Historians have seen more than self confidence in the proceedings of the Congress in Ireland. Some have come to see the activities and sentiments of this week as aggressive and dismissive of those that might hold different views. Indeed the form of Catholicism most favoured in Ireland by 1932 has been classed as an anomalous one in many ways. Ireland’s particularly virulent form of High Tridentine Catholicism had become obsessed with issues of sexual morality and the perils of personal indulgence of all sorts. This virulence was often at variance practice in other Catholic communities. Press reports of the proceedings over the course of the week contain many references to the Catholic Church being ‘the one and only true Church’, references that cannot have been very welcome to other faiths in the country. Indeed the very emphasis on the Blessed Sacrament during the Congress could have created tensions with Ireland’s Protestant community, given the fact that the dispute over whether Christ is actually present at the Consecration was in large part responsible for the Reformation and the birth of European Protestantism.
The events of the Congress illustrated with a vengeance the great gap of understanding that existed between the two parts of Ireland. A study of the Congress can go some way to explaining why Ireland was partitioned in the first place. It shows the obvious religious differences, not to mention animosities on the island. Far more damaging to harmonious relations between the two religious communities in Ireland were the political differences that arose out of religious identity. Protestant ‘Ulster’ cherished, at least notionally, the freedom of the individual to decide all things for himself. Salvation came in the form of a personal, individual relationship between man and God. This had important political consequences, in that Protestant politics tended to favour a form of liberalism that gave maximum freedom to the individual citizen. The Eucharistic Congress in Dublin showed the Catholic Ireland looked on the world in very different terms. Salvation came through membership of a ‘community of the faithful’ and through loyal service to the Holy Father and his bishops. Individualism and liberalism in political terms tended to be seen as bankrupt and immoral, leading to vices and temptations of all sorts. Only through willing membership in the religious community could the individual ever hope to be happy. This idea was given eloquent expression in a contemporary newspaper report at the time. Looking out over a sea of bowed heads at one of the massive Pontifical Mass in the Phoenix Park, the Irish Times described the scene in the following terms:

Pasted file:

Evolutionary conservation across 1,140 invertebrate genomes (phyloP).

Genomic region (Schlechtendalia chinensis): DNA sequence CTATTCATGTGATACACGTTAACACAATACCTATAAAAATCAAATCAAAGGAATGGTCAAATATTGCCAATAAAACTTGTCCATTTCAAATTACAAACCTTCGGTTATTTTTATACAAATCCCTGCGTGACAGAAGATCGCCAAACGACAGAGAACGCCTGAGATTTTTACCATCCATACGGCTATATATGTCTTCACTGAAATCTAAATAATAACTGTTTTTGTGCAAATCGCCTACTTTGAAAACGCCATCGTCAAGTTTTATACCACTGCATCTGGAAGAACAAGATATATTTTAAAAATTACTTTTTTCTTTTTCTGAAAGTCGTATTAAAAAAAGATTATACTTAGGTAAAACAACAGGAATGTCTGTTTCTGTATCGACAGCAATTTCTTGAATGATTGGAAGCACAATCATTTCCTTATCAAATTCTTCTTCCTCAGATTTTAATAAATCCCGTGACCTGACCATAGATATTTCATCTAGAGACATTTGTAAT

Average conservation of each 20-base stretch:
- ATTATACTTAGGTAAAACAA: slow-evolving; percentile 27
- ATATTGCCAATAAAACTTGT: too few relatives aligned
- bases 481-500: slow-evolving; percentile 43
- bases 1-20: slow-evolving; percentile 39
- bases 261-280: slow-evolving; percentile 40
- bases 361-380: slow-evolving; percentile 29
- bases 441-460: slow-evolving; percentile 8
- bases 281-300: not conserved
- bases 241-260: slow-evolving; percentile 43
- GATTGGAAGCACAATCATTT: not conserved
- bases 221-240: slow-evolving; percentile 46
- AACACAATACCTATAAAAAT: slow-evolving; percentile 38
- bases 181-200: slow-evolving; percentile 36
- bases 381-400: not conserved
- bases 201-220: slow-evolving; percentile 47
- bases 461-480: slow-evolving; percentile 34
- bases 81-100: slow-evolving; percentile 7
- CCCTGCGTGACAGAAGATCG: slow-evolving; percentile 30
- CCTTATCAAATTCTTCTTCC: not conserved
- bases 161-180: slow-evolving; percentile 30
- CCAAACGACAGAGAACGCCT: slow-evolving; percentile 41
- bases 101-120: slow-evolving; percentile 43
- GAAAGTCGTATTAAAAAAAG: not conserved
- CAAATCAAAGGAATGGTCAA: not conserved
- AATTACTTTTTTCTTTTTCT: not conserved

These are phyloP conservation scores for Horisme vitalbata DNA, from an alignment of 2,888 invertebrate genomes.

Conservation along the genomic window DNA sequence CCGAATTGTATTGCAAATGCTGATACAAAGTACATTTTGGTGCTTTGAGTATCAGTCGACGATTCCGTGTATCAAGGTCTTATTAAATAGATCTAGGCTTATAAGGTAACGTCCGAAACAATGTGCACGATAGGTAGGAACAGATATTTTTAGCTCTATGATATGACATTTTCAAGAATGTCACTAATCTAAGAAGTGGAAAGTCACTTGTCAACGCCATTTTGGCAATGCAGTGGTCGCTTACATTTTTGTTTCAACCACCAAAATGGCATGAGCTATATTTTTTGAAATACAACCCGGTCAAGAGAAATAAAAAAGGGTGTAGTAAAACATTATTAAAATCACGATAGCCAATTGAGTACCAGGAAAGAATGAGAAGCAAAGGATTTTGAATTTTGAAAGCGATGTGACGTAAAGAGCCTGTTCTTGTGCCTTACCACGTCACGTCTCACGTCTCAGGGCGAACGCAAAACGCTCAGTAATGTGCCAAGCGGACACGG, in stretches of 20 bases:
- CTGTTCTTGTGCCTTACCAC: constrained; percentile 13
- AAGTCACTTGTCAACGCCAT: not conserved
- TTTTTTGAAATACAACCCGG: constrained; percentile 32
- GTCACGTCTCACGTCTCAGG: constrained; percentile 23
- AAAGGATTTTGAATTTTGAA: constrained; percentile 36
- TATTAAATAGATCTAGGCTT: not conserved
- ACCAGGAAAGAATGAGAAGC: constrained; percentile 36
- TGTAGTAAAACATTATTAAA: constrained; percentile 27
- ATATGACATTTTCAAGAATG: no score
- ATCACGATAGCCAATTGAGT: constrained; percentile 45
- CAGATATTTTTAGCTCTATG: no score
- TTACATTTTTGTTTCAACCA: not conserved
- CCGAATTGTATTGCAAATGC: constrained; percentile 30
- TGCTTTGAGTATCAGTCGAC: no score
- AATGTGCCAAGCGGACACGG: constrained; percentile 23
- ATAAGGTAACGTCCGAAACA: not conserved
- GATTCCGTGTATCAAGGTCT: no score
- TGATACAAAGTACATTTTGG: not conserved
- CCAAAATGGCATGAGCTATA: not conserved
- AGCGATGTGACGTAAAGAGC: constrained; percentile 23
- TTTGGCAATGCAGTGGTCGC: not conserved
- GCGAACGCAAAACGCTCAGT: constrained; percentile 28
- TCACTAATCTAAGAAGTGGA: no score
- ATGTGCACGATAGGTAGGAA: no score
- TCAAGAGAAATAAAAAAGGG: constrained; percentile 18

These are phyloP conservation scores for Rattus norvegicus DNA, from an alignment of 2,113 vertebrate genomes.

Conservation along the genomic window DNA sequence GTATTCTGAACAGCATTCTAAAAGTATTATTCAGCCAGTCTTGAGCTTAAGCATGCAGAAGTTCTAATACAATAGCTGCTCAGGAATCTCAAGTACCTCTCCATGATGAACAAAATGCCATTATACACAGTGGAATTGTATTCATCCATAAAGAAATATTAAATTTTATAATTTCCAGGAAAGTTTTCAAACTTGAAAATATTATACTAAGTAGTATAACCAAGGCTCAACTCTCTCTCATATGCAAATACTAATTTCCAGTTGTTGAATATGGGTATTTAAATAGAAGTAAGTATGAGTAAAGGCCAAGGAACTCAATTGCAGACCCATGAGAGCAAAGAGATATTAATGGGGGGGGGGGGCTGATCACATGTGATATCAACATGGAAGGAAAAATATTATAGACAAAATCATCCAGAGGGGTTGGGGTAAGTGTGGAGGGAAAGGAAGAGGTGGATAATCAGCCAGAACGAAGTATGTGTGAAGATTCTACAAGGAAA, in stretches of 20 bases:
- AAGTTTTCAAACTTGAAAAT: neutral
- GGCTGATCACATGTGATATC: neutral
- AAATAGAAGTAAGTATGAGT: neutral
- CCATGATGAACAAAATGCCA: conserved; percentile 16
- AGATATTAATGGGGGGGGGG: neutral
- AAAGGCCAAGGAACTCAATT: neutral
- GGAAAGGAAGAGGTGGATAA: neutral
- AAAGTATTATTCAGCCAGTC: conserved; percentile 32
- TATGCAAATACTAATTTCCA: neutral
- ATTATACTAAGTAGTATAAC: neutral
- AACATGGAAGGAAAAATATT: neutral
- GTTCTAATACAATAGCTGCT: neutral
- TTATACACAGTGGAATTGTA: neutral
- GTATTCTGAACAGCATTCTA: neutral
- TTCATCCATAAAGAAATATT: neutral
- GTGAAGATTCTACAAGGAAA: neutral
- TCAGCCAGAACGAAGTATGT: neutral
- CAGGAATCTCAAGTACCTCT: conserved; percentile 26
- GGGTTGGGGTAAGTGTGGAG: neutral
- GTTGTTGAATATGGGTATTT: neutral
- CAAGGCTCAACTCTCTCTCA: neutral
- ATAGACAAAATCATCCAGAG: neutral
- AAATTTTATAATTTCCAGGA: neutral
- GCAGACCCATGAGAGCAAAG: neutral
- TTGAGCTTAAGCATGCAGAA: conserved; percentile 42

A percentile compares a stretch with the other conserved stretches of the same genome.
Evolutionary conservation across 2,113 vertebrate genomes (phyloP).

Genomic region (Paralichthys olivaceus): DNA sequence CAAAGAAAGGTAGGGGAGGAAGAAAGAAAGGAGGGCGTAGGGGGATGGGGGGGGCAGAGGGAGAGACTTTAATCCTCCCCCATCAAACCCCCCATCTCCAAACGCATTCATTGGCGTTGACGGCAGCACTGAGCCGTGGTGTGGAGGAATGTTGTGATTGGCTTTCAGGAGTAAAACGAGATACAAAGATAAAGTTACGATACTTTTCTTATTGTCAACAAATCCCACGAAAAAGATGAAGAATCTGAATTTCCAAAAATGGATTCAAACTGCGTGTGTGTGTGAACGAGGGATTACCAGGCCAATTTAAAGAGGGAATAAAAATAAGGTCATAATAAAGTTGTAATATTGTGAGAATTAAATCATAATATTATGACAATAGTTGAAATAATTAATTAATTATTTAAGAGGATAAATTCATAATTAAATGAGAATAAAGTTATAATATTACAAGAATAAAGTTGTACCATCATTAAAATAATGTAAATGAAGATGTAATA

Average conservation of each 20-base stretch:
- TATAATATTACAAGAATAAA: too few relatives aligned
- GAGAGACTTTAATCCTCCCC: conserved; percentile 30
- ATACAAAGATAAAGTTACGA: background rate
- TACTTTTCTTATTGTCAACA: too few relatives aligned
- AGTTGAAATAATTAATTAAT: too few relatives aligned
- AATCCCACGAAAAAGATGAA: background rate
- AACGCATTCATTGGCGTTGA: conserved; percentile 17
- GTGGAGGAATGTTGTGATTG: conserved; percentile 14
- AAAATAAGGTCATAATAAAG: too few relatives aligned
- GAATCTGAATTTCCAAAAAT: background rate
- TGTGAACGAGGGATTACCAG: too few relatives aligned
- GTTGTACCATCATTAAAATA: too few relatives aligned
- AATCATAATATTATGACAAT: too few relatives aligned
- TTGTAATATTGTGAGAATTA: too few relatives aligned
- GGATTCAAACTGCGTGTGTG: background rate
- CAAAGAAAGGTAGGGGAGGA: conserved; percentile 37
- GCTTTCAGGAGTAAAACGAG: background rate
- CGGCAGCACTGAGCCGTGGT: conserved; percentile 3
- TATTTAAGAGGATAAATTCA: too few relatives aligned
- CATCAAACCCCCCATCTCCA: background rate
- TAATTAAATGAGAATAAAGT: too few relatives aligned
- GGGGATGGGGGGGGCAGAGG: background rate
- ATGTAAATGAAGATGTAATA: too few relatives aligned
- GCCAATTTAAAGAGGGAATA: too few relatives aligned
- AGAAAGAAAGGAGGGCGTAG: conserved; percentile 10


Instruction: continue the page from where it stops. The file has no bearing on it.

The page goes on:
“…the audition was marvellous, whether it was of the full tones of the Cardinal Legate as he spoke the Mass, the tuneful antiphon of the choir, the sharp clamour of the trumpets as they paid homage at the elevation of the Host, or the beautiful voice of John Mc Cormack that came clear and bell like, borne without a tremor over the whole silent space, midway through the Service. It was at that moment of the Elevation of the Host, the supreme point in Catholic ritual, that one fully realised the common mind that swallowed up all individuality in the immense throng. Flung together in their hundreds of thousands, like the sands on the seashore, these people were merely parts of a great organism which was performing a great act of faith, with no more ego in them than the sands themselves.”
Nothing could have been more repugnant to northern Protestant identity. Catholic stress on the infallibility of the Pope on all matters affecting conscience was another bone in the Protestant throat, since this doctrine conflicted sharply with their historic regard for the conscience of the individual. Reports at the time of 1932 argued that Ireland had never been more united than it was during these six extraordinary days. When looked at through the lens of the north-eastern Protestant, June 1932 was evidence, if any was needed, why a border was needed in the first place. The sectarian attacks on convoys of Catholic pilgrims coming from Northern Ireland to Dublin for the High Mass can be seen in the context of this formidable religious and political split that had disfigured Ireland’s two states since their birth.
John Paul McCarthy & Tomás O’Riordan